Sarah Brocard

Research interest

Human language can be considered as a unique social tool, as it allows us to share with others about our minds and the events happening around us. An event can be described by its causal structure (A acts on B) and the protagonists of this event can be classified into agents (the ones initiating the event and carrying out the action) and patients (the recipients of the action). Event cognition – the ability to decompose the causal structure of events and to distinguish between event protagonists’ roles – is critical for the abstract structure of sentences in human language (syntax) and may hold clues to its evolution.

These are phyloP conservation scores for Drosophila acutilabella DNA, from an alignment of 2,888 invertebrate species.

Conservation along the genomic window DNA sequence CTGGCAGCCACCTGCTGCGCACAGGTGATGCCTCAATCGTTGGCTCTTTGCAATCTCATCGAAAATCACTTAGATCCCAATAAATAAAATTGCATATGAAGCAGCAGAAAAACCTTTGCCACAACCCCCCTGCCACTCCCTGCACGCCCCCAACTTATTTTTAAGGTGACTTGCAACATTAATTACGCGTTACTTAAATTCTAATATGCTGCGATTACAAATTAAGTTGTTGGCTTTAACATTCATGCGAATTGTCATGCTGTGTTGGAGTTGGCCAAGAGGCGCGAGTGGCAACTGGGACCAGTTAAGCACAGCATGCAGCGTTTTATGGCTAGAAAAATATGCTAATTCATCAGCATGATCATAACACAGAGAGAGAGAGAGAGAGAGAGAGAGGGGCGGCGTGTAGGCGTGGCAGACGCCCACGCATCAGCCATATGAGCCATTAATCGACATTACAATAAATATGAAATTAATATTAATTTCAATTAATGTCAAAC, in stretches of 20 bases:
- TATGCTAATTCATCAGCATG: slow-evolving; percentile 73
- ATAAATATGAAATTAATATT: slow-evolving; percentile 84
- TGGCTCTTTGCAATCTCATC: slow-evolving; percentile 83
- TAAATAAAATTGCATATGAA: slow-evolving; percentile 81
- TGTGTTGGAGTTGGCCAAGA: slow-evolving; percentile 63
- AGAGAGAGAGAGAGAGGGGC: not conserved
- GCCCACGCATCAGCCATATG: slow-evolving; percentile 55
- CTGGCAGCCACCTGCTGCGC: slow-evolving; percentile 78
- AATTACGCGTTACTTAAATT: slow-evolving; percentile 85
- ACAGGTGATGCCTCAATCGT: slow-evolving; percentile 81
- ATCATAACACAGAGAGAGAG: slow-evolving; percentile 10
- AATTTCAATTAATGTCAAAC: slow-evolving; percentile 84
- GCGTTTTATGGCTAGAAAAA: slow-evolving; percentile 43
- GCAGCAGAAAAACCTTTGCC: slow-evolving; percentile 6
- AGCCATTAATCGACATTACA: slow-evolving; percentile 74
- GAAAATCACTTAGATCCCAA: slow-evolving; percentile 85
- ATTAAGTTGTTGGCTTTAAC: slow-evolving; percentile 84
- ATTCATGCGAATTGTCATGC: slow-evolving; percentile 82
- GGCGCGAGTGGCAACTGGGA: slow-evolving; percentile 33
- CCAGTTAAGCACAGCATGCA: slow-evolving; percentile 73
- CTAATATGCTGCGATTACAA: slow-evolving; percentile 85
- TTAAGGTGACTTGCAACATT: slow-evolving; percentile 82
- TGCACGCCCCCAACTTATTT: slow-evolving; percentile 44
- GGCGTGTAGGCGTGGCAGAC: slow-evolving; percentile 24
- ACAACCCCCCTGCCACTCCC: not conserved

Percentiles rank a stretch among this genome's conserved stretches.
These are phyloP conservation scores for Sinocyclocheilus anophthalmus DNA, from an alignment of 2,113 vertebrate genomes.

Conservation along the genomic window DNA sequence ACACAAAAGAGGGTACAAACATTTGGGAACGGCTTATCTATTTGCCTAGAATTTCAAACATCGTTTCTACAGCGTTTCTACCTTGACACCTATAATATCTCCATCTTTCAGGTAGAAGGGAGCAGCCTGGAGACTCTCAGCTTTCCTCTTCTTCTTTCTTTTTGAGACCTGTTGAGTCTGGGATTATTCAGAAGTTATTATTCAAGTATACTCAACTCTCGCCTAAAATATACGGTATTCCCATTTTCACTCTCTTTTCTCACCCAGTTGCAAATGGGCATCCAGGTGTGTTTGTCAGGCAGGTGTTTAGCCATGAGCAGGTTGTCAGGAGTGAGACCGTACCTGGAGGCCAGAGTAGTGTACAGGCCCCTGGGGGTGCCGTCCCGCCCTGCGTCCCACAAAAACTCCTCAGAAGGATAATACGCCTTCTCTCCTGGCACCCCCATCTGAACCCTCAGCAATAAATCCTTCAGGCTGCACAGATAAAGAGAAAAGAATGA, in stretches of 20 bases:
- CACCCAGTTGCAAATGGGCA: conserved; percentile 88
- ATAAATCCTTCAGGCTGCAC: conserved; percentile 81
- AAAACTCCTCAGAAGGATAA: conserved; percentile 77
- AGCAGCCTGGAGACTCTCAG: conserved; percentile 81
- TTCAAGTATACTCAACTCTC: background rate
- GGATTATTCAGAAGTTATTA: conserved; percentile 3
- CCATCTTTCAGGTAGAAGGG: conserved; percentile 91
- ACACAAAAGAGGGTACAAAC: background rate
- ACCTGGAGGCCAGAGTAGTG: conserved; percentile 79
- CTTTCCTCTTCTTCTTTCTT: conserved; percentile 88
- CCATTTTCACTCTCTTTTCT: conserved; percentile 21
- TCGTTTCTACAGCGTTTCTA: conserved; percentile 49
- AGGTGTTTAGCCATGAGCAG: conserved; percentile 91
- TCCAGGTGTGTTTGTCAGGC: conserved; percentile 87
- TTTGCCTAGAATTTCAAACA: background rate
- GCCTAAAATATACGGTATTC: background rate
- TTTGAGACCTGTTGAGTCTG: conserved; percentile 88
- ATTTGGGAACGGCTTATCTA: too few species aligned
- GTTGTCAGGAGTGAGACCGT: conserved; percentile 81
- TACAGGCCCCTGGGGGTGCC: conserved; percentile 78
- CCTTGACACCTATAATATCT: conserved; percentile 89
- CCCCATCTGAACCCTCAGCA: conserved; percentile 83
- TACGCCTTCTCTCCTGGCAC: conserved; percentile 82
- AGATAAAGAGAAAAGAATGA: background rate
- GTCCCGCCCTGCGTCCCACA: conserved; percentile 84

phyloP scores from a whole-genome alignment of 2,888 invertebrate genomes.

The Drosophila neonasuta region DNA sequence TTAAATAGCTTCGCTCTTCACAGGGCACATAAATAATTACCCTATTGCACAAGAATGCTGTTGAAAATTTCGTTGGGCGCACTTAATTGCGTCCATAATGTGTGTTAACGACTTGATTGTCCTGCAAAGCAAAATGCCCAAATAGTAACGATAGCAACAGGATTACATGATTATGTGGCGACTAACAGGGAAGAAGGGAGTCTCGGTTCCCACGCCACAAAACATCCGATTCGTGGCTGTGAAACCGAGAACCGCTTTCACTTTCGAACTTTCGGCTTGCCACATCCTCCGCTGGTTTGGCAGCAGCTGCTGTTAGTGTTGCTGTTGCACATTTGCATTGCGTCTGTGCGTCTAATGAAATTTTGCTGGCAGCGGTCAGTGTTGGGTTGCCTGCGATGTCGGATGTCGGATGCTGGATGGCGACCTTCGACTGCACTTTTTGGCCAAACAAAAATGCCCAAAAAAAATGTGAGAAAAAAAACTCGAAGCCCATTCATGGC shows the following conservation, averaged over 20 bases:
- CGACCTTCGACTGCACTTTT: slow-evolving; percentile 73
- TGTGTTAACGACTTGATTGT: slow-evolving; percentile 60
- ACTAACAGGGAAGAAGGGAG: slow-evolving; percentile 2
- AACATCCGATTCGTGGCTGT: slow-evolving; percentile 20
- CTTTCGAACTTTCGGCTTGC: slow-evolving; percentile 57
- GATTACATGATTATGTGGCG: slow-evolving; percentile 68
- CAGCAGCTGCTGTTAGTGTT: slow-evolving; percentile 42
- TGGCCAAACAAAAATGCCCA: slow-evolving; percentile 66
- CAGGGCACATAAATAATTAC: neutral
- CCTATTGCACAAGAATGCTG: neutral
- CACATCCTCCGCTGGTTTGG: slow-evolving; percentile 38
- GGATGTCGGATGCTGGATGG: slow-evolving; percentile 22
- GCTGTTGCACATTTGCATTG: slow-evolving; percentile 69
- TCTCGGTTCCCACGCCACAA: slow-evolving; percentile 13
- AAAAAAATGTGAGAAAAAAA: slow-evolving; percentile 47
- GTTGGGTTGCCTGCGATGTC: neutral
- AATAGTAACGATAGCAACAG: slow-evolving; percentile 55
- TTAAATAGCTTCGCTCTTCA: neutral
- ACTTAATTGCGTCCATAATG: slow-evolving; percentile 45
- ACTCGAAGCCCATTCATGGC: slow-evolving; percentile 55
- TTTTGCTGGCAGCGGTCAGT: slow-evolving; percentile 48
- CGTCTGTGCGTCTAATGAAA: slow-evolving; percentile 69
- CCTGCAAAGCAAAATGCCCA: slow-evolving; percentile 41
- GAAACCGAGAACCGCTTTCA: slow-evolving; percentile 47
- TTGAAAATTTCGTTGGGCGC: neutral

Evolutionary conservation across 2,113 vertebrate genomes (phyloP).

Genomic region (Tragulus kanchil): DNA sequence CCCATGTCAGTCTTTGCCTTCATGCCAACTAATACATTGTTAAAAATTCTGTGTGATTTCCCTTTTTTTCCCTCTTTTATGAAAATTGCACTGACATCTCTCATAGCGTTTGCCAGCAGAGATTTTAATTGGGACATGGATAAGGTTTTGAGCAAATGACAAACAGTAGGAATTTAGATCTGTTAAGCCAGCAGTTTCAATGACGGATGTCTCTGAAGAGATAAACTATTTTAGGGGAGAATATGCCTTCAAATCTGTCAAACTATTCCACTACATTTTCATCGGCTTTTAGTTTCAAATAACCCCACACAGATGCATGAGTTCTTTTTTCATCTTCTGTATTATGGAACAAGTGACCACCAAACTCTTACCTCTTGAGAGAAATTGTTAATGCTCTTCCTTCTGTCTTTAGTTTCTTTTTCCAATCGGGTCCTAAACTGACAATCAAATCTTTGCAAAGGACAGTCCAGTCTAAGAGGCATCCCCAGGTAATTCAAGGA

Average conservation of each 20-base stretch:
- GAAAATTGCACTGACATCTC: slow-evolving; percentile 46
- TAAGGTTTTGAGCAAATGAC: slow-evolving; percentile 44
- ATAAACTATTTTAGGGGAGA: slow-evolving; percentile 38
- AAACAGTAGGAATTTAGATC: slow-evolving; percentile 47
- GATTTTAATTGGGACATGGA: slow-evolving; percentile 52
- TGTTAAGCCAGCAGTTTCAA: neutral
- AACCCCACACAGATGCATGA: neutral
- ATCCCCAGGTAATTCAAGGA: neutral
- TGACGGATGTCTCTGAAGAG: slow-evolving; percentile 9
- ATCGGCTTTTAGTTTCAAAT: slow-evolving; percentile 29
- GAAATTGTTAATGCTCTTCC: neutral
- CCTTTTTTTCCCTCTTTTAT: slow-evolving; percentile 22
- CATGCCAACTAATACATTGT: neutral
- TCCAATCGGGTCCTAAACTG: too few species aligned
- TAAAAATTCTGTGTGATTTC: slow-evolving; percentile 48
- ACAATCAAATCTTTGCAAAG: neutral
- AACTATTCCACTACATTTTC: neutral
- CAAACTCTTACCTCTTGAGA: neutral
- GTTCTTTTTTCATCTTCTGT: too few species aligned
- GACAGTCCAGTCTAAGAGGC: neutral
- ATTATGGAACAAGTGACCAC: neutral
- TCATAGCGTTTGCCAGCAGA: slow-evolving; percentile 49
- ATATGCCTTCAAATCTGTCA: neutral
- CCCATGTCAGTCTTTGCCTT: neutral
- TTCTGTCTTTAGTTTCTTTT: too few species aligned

However, evidence for the evolution of these abilities is sparse. Is the capacity to decompose complex events into its separate components learned through experience or innate? Is this a recent human innovation? Or does it exist in our closest relatives: the great apes?

By conducting comparative studies between nonhuman great apes (chimpanzees, gorillas, orangutans) and humans (adults and children), my PhD project aims to examine similarities, or differences, in the way that these species process events.

This project is supported by both the University of Neuchâtel and the NCCR Evolving Language and is conducted under the supervision of Klaus Zuberbühler and in collaboration with Balthasar Bickel (University of Zurich) and Basel Zoo.

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© E. Déaux

Sarah Brocard

Phd student